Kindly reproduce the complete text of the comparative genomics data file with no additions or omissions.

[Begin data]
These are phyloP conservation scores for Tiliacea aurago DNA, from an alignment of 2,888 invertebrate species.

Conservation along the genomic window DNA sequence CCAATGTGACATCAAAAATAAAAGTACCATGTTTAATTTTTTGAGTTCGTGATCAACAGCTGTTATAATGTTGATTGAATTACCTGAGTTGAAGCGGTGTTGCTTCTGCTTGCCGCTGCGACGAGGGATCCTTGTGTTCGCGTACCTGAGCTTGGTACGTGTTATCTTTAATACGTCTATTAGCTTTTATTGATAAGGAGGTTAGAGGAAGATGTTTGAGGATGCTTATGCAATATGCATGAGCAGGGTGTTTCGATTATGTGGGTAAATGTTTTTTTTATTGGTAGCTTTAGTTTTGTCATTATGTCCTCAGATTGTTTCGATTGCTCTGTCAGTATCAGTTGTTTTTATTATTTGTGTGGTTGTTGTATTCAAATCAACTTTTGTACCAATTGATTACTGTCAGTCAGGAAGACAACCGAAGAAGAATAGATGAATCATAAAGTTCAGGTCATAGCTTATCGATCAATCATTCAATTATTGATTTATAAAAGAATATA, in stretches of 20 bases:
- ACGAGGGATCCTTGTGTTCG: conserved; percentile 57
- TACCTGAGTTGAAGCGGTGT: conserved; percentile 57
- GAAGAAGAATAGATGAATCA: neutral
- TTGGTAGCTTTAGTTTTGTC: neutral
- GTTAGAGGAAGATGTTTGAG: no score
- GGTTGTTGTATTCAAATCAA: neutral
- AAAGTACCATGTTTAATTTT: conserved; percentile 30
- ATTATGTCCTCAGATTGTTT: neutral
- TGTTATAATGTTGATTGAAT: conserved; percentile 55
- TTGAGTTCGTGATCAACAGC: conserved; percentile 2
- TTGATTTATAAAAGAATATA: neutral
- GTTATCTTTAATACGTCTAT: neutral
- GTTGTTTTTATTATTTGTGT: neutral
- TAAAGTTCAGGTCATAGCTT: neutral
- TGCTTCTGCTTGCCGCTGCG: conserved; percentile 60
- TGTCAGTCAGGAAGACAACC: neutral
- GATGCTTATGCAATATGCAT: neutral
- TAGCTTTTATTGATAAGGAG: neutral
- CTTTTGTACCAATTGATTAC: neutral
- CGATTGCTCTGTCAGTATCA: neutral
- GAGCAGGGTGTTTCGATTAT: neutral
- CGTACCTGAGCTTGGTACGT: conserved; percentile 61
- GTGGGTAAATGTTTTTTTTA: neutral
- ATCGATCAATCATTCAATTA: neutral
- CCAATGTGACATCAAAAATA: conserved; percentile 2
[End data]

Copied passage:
These are phyloP conservation scores for Tiliacea aurago DNA, from an alignment of 2,888 invertebrate species.

Conservation along the genomic window DNA sequence CCAATGTGACATCAAAAATAAAAGTACCATGTTTAATTTTTTGAGTTCGTGATCAACAGCTGTTATAATGTTGATTGAATTACCTGAGTTGAAGCGGTGTTGCTTCTGCTTGCCGCTGCGACGAGGGATCCTTGTGTTCGCGTACCTGAGCTTGGTACGTGTTATCTTTAATACGTCTATTAGCTTTTATTGATAAGGAGGTTAGAGGAAGATGTTTGAGGATGCTTATGCAATATGCATGAGCAGGGTGTTTCGATTATGTGGGTAAATGTTTTTTTTATTGGTAGCTTTAGTTTTGTCATTATGTCCTCAGATTGTTTCGATTGCTCTGTCAGTATCAGTTGTTTTTATTATTTGTGTGGTTGTTGTATTCAAATCAACTTTTGTACCAATTGATTACTGTCAGTCAGGAAGACAACCGAAGAAGAATAGATGAATCATAAAGTTCAGGTCATAGCTTATCGATCAATCATTCAATTATTGATTTATAAAAGAATATA, in stretches of 20 bases:
- ACGAGGGATCCTTGTGTTCG: conserved; percentile 57
- TACCTGAGTTGAAGCGGTGT: conserved; percentile 57
- GAAGAAGAATAGATGAATCA: neutral
- TTGGTAGCTTTAGTTTTGTC: neutral
- GTTAGAGGAAGATGTTTGAG: no score
- GGTTGTTGTATTCAAATCAA: neutral
- AAAGTACCATGTTTAATTTT: conserved; percentile 30
- ATTATGTCCTCAGATTGTTT: neutral
- TGTTATAATGTTGATTGAAT: conserved; percentile 55
- TTGAGTTCGTGATCAACAGC: conserved; percentile 2
- TTGATTTATAAAAGAATATA: neutral
- GTTATCTTTAATACGTCTAT: neutral
- GTTGTTTTTATTATTTGTGT: neutral
- TAAAGTTCAGGTCATAGCTT: neutral
- TGCTTCTGCTTGCCGCTGCG: conserved; percentile 60
- TGTCAGTCAGGAAGACAACC: neutral
- GATGCTTATGCAATATGCAT: neutral
- TAGCTTTTATTGATAAGGAG: neutral
- CTTTTGTACCAATTGATTAC: neutral
- CGATTGCTCTGTCAGTATCA: neutral
- GAGCAGGGTGTTTCGATTAT: neutral
- CGTACCTGAGCTTGGTACGT: conserved; percentile 61
- GTGGGTAAATGTTTTTTTTA: neutral
- ATCGATCAATCATTCAATTA: neutral
- CCAATGTGACATCAAAAATA: conserved; percentile 2